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State warns that ditching indoor masking in schools will end test-to-stay program

PMG FILE PHOTO: HOLLY SCHOLZ - A student in Culver wears a mask at school. Oregon announced its indoor mask mandate will end no later than March 31, but that doesn't guarantee schools will do away with masks.An announcement Monday, Feb. 7 that the state will lift its indoor mask mandate by the end of March doesn't guarantee schools will be maskless.

The Oregon Department of Education noted the decision about whether to stop requiring masks in schools ultimately rests with school districts and local health departments. That could make for a varied landscape of rules across the state.

"As of March 31, the decision to require universal masking in school settings will rest with decision makers in school districts, charter schools, private schools, and local public health authorities," Colt Gill, director of ODE, wrote to school leaders Monday. "The Center for Disease Control and Prevention (CDC), OHA and ODE continue to strongly advise the use of face coverings in schools in order to reduce the spread of COVID-19 and minimize the impact of quarantine through the school year."

In some districts, union contracts hinge on students wearing masks.

At Portland Public Schools, the district's contract with its teaches union, Portland Association of Teachers, stipulates that students wear masks at all times in the classroom. Any changes to those rules would require the district to revisit its contract with the union.

"That agreement is for the entire 2021-22 school year," Elizabeth Thiel, president of the Portland Association of Teachers, stated in a message to educators. "Among other mitigations, our agreement states that students are required to wear masks."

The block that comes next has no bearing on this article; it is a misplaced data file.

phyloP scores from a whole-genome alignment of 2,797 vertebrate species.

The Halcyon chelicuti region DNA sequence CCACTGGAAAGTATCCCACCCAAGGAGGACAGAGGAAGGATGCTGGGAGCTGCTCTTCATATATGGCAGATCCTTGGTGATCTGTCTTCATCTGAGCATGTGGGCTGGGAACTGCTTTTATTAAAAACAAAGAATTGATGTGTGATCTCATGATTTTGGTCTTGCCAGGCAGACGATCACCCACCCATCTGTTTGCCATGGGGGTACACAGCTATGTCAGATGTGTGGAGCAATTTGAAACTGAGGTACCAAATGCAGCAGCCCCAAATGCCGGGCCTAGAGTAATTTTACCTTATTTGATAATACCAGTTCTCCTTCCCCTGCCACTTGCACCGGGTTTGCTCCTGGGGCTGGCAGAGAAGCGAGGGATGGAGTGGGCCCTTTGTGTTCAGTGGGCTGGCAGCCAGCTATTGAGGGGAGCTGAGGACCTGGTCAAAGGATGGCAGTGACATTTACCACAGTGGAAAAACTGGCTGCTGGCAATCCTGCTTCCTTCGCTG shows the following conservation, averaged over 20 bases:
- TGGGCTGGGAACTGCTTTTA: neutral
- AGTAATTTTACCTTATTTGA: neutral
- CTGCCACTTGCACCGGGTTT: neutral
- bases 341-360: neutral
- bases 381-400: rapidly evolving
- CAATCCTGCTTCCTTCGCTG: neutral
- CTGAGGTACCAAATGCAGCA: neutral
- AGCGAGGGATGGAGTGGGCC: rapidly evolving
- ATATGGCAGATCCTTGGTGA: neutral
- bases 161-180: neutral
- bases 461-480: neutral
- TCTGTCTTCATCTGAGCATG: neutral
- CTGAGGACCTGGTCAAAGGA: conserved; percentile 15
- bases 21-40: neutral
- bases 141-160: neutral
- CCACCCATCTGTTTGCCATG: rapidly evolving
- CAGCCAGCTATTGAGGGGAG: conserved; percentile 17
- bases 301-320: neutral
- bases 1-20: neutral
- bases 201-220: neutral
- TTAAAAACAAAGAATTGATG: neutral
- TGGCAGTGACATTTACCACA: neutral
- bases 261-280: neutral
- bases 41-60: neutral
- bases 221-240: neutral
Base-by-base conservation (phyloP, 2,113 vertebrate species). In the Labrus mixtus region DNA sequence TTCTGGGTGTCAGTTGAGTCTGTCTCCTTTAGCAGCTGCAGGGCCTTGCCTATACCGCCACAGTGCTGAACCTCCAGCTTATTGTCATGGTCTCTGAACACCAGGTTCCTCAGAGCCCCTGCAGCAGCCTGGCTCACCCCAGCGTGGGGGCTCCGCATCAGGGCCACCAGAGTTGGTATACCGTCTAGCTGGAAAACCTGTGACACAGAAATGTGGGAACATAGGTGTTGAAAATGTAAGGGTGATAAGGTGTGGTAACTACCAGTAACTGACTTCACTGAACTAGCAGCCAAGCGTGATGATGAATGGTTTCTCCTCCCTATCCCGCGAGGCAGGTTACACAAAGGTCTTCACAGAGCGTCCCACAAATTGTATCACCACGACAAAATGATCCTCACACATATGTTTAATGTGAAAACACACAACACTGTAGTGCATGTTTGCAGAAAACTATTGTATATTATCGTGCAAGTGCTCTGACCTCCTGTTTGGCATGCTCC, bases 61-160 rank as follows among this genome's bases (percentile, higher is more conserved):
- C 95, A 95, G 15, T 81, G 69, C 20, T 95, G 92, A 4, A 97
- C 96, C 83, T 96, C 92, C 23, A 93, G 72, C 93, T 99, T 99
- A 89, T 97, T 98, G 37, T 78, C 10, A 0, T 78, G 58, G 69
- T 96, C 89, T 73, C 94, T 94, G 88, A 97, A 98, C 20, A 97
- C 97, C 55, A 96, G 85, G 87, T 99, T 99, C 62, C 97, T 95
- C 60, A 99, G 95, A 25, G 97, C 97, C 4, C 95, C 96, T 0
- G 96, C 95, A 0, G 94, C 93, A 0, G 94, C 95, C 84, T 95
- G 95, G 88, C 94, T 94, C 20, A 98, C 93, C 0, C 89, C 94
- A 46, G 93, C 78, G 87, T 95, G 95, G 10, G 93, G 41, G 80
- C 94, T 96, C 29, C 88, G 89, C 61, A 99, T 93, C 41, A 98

The letter to Portland teachers noted that the union plans to survey its members, to ensure any changes made are driven by educators.

Portland Public Schools has yet to announce how or if it will change its guidelines.

"We are aware of OHA's announcement, but have not made any decisions yet on what this will mean for Portland Public Schools. We expect to review the OHA rule, seek guidance from our public health experts, and look forward to collaborating with Multnomah's Health Department to determine what is best for our local community," said Jonathan Garcia, chief of staff for PPS.

Regardless of what rules are in place at schools or other public places, masks still need to be worn on school buses and other public transit, due to a federal rule still in place.

State says in-person learning could be impacted

The state said districts that do opt to make masks optional should be aware of the implications.

"In the absence of universal masking, schools will not be able to use the Test to Stay Protocol to allow students and staff to attend school during a quarantine period," Gill noted in his letter to school districts. The test to stay program, which was rolled out in November, allows unvaccinated students and staff who are ordered to quarantine after a COVID-19 exposure to return to school before the full quarantine period, if they test negative. That program is only allowed in schools where everyone wears a mask.